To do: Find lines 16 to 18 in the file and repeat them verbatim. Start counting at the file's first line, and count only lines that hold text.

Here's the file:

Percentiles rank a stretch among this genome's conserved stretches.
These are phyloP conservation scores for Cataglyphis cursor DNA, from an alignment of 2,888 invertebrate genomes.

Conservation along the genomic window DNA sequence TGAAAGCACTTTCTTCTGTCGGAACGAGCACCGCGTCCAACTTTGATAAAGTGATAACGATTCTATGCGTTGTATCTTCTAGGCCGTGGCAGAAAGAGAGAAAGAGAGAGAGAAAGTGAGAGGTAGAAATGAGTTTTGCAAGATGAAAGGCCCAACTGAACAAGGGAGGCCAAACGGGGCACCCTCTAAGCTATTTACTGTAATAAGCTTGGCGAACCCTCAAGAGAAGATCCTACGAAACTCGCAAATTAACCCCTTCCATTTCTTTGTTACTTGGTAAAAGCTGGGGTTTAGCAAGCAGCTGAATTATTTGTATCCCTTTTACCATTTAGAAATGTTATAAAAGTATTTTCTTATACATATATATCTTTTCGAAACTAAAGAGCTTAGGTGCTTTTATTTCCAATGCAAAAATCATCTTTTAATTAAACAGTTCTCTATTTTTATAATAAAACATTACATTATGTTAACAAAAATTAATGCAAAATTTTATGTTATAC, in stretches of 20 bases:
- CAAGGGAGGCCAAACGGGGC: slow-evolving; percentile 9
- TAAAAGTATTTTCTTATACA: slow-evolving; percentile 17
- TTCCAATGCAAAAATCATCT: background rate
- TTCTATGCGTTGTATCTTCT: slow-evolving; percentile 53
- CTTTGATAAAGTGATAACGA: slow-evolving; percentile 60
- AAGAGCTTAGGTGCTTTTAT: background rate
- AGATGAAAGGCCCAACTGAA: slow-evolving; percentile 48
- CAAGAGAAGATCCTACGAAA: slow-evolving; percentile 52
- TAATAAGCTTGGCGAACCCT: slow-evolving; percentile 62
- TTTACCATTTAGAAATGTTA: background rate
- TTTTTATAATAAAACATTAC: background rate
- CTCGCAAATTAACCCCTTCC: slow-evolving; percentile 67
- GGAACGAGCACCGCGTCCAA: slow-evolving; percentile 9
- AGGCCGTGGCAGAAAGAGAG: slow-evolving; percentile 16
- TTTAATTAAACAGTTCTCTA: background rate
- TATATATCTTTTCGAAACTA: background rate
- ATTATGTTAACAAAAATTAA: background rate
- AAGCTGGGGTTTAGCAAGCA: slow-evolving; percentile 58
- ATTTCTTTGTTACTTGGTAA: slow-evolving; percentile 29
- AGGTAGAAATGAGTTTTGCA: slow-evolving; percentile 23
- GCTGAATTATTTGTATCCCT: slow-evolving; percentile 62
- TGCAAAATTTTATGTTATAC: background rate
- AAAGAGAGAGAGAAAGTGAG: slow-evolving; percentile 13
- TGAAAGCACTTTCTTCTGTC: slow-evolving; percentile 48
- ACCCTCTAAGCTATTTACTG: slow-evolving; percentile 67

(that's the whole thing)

- GGAACGAGCACCGCGTCCAA: slow-evolving; percentile 9
- AGGCCGTGGCAGAAAGAGAG: slow-evolving; percentile 16
- TTTAATTAAACAGTTCTCTA: background rate